OPEN THREAD 20191126

Basically, all legal free speech is allowed. We will assist the authorities in dealing with illegal speech. You are each other’s moderators. Have fun. And don’t forget to MAGA at nuclear levels.

Citizen U

Day 20 – CALCIUM.

16 thoughts on “OPEN THREAD 20191126

  1. For some reason, I tend to think of Calcium as the gateway element to the “big league”. Back in the rows of the periodic table with seven elements each, reactions are almost cartoons — sure, you can have rings and chains of carbon, but in the next several rows, you can make intriguing things like chromium steel (which normally contains nickel, as well). That’s Cr, Fe, and Ni from the next 10 days. We’ll also encounter bronze (copper and tin — Cu and Sn), brass (copper and zinc — Cu and Zn), and high-tech metal ingredients like Titanium and Vanadium (Wednesday and Thursday).

    That’s not to say that Calcium is uninteresting, but — like a cuckoo clock on the edge of a precipice — it’s difficult to maintain focus on the specific item.

    Liked by 3 people

  2. OK, calcium……it’s easy to get lazy and talk about calcium carbonate (CaC03) as being bones, shells, marble, and water hardness. And it’s not like you’re completely out of the ballpark in thinking they’re related. But bones are mainly hydroxyapatite (Ca10(PO4)6(OH)2) [no carbon], shells are largely calcium carbonate, marble is largely recrystallized calcite, which is calcium carbonate, and — certainly — calcium carbonate is a portion of hardness…..but also bicarbonates and sulfates are present on the right-hand side, and magnesium frequently subs-in for Calcium on the left.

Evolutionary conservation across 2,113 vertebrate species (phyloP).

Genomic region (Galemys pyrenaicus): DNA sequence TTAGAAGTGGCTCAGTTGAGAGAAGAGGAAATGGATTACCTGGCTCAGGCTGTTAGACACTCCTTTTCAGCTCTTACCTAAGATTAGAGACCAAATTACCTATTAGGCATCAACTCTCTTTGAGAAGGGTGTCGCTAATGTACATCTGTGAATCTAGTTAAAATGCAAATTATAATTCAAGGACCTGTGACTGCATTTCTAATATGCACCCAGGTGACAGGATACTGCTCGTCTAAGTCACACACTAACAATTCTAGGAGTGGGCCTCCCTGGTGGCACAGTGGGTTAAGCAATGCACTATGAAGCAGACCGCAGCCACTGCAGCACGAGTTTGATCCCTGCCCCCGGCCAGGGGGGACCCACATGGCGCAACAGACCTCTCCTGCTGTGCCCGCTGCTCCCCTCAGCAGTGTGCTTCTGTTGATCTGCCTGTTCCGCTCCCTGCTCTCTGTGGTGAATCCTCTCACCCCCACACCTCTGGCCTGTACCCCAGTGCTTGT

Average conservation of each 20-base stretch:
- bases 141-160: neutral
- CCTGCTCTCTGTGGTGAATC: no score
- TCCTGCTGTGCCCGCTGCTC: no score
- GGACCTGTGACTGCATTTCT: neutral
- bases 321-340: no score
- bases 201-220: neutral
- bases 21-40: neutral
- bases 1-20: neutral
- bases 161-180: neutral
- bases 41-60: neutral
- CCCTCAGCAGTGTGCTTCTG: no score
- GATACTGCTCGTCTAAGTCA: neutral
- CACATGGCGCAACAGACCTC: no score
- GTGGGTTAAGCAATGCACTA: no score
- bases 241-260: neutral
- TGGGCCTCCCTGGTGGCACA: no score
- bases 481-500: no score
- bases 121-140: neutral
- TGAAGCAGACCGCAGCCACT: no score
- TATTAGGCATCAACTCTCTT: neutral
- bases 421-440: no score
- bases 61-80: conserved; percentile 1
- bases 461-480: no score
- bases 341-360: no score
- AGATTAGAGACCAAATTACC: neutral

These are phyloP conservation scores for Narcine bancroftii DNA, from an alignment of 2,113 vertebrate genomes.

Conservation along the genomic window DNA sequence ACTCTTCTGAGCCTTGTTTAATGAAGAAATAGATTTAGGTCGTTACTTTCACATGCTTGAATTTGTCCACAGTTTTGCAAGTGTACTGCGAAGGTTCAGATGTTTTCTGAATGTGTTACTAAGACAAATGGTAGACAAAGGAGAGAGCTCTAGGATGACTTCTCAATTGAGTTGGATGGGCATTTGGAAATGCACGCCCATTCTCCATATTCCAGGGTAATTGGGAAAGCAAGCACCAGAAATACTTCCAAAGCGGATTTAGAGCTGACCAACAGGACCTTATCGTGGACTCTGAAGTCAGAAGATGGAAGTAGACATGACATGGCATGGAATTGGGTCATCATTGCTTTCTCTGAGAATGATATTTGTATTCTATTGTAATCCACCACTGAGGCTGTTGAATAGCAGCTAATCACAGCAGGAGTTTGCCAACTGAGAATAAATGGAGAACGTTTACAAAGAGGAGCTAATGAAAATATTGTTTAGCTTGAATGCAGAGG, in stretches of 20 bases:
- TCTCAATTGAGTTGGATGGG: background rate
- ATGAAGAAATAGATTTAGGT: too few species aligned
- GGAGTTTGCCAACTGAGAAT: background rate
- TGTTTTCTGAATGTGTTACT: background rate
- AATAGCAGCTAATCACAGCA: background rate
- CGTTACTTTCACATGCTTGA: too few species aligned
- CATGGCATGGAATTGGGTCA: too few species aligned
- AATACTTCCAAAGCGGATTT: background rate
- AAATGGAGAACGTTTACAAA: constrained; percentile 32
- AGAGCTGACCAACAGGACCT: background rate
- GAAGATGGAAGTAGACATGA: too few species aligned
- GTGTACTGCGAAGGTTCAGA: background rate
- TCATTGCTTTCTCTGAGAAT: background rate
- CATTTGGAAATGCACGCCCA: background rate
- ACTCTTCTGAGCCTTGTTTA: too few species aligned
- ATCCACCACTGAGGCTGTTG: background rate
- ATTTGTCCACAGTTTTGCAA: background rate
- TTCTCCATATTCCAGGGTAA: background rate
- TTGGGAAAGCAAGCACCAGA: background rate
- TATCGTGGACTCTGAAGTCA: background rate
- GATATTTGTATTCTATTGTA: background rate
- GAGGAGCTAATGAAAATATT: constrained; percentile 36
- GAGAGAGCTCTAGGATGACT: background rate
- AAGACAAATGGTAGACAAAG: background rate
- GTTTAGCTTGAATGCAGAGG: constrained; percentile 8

Calcium is also found in lime (calcium oxide and hydroxide), chalk (mostly calcium carbonate), and gypsum (CaSO4Β·2H2O).

    Oh, here we go….the ‘lime cycle’…..if you take things with enough calcium carbonate in them and bake them, you get calcium oxide (CaO) — “burnt lime”, AKA “quicklime” or “unslaked lime” — this is the highly reactive stuff you use to get rid of bodies quickly. If you add water to it, it will become calcium hydroxide (Ca(OH)2) or “slaked lime”. A quick mortar can be made with only slaked lime, water, and sand. As such mortar stands, the slaked lime will absorb CO2 from the air and become CaCO3 again, binding everything together (Ca(OH)2 + CO2 β†’ CaCO3 + H2O). Portland cement uses the same lime cycle, but is shipped in unslaked form (with other ingredients, mainly silicates). The hydroxide conversion occurs when you mix it, and the CO2 conversion happens as it sets.

    Calcium is essential to blood chemistry, and its lack can lead to hypocalcemia. Similarly, its excess can be characterized as hypercalcemia. It is involved in passing items through the walls of cells, conduction of neural impulses, and triggering muscular action…..which, if you think about it, you kind of need to work properly.

    As a fun side note, and this is anecdotal — if you get a drop of dilute hydrofluoric acid (HF) on your skin, it may well pass straight through. With hydrogen at atomic number one, and fluorine at atomic number nine, the molecule is very light, and both atoms bond to each other well…..until the fluorine encounters the calcium in hydroxyapatite, which it strongly prefers to bond with. Of course, this leads to bone demineralization and a dump of angry H, PO4, and OH ions in the area. Supposedly, it’s extremely painful.